Camila Batmanghelidjh, 48, founded and runs Kids Company, a charity for vulnerable children in London.
I was born into a wealthy Iranian family during the time of the Shah. My grandfathers were a paediatrician and a self-made multimillionaire. I inherited the former’s value system and the latter’s entrepreneurial skills.
Why did you set up Kids Company?
As a psychotherapist, I met young children who were terrified by school holidays. They saw school as a sanctuary. So I set up centres to look after them.
What caused the London riots?
They were not a surprise. There are 1.5m children being abused and neglected in Britain. They live in unsafe environments, constantly feel frightened, yet have scant possibility of escape through meaningful employment. The children can’t do anything. The adult world has to. But the government won’t address the issue because children don’t have the vote.
Does that justify theft?
The narrative was that the nation is greedy. People made great show of children lusting for Nike trainers. It’s the adult world that produces these products, runs the advertising campaigns, tells everyone that these are must-haves, then puts them at unaffordable prices. We’ve arrived at a point when the human being is the commodity. It’s not what people do, it’s what they look like. Children are demonised while the adults, who created the products and the culture, and do the demonising, get knighthoods.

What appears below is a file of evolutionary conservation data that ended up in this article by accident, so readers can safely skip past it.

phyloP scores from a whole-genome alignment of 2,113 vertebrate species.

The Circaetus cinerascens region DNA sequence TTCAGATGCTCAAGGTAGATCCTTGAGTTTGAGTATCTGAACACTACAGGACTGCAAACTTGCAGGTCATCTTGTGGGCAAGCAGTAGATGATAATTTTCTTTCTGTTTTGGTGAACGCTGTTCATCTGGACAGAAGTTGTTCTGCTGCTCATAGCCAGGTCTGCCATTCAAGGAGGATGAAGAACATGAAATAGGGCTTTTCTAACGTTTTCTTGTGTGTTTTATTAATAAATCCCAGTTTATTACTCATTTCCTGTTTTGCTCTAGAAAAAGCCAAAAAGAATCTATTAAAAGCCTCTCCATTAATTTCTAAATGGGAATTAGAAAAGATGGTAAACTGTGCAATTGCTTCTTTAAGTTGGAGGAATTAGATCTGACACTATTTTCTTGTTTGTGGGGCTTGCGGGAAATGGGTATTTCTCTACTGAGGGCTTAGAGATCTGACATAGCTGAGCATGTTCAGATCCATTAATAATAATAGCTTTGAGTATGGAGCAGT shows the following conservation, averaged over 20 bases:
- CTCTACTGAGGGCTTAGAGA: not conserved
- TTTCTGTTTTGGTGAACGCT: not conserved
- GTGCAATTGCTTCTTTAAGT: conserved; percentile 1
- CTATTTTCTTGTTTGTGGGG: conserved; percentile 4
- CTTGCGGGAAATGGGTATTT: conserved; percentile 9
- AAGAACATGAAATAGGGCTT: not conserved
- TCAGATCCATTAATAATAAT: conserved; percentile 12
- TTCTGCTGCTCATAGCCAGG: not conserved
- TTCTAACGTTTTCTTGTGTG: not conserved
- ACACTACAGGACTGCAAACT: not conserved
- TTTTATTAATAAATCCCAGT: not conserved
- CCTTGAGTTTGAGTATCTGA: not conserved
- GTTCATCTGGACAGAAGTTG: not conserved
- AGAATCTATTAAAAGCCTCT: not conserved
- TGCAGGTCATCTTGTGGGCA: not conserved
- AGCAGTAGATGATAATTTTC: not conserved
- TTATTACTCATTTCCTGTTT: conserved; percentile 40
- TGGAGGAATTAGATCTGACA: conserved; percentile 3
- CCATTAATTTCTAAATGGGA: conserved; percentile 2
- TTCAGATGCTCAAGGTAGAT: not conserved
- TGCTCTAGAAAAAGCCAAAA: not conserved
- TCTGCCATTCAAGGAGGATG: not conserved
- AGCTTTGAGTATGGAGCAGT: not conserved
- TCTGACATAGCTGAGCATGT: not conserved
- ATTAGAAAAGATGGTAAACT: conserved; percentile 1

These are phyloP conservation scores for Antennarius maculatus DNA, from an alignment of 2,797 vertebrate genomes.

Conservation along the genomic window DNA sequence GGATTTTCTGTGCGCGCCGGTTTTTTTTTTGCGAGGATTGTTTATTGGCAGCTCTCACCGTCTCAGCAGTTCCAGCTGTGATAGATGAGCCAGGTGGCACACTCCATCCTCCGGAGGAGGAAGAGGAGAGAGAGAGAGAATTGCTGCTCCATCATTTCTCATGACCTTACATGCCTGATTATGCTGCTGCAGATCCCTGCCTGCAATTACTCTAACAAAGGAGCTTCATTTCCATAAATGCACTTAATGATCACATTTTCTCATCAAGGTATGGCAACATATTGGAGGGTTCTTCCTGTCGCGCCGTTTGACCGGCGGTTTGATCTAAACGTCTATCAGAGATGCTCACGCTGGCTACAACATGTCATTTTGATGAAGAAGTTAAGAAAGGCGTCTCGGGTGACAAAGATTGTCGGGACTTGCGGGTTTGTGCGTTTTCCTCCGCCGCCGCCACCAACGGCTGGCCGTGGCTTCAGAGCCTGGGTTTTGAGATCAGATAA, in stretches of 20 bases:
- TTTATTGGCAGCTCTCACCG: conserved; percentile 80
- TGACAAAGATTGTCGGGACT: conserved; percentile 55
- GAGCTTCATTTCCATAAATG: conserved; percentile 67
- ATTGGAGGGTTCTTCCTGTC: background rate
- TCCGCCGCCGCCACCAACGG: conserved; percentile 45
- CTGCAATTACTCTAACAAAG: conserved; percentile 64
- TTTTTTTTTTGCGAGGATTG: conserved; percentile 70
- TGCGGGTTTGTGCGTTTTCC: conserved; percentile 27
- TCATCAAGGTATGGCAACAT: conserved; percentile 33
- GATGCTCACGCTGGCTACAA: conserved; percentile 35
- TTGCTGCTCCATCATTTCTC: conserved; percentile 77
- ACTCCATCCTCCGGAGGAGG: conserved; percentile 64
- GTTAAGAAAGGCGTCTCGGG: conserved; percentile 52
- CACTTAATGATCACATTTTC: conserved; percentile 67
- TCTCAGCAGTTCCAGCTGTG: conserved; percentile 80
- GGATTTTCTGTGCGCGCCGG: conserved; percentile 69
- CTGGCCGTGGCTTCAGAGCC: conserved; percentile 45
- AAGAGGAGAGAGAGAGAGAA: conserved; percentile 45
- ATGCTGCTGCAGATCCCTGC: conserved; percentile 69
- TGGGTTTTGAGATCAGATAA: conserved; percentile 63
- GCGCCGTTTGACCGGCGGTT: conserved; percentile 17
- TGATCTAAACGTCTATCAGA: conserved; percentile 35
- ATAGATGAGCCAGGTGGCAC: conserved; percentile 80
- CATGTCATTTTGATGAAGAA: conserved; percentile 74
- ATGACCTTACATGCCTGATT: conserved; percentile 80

What can be done?
These children have no effective parents. The government needs to step in and care for them at an early stage. By “caring” I mean robust boundaries that deliver solutions. Kids Company puts resources in and gets about 97 per cent of high-risk kids back into education and employment.
So charities are more effective?
Social innovation happens predominately through charities because they can innovate solutions that match problems. The next step is that these social innovations are picked up by the mainstream.
What would you like to see change in the charity world?
We’re veering towards donors deciding what charity’s clinical output should be. An industry is evolving to measure charities’ performance and dictate policy. This is dangerous. I’m all for accountability, but the measurements must be well thought out. Charity-monitoring organisations need to gain the humility to understand that analysis based on a business-oriented world-view is very limited.
Should the head of a charity earn £100,000 plus?
I don’t take that kind of salary, and don’t expect that any vocational charity worker’s value system would demand it. However, some charities have become like corporate companies and a different type of chief executive is needed.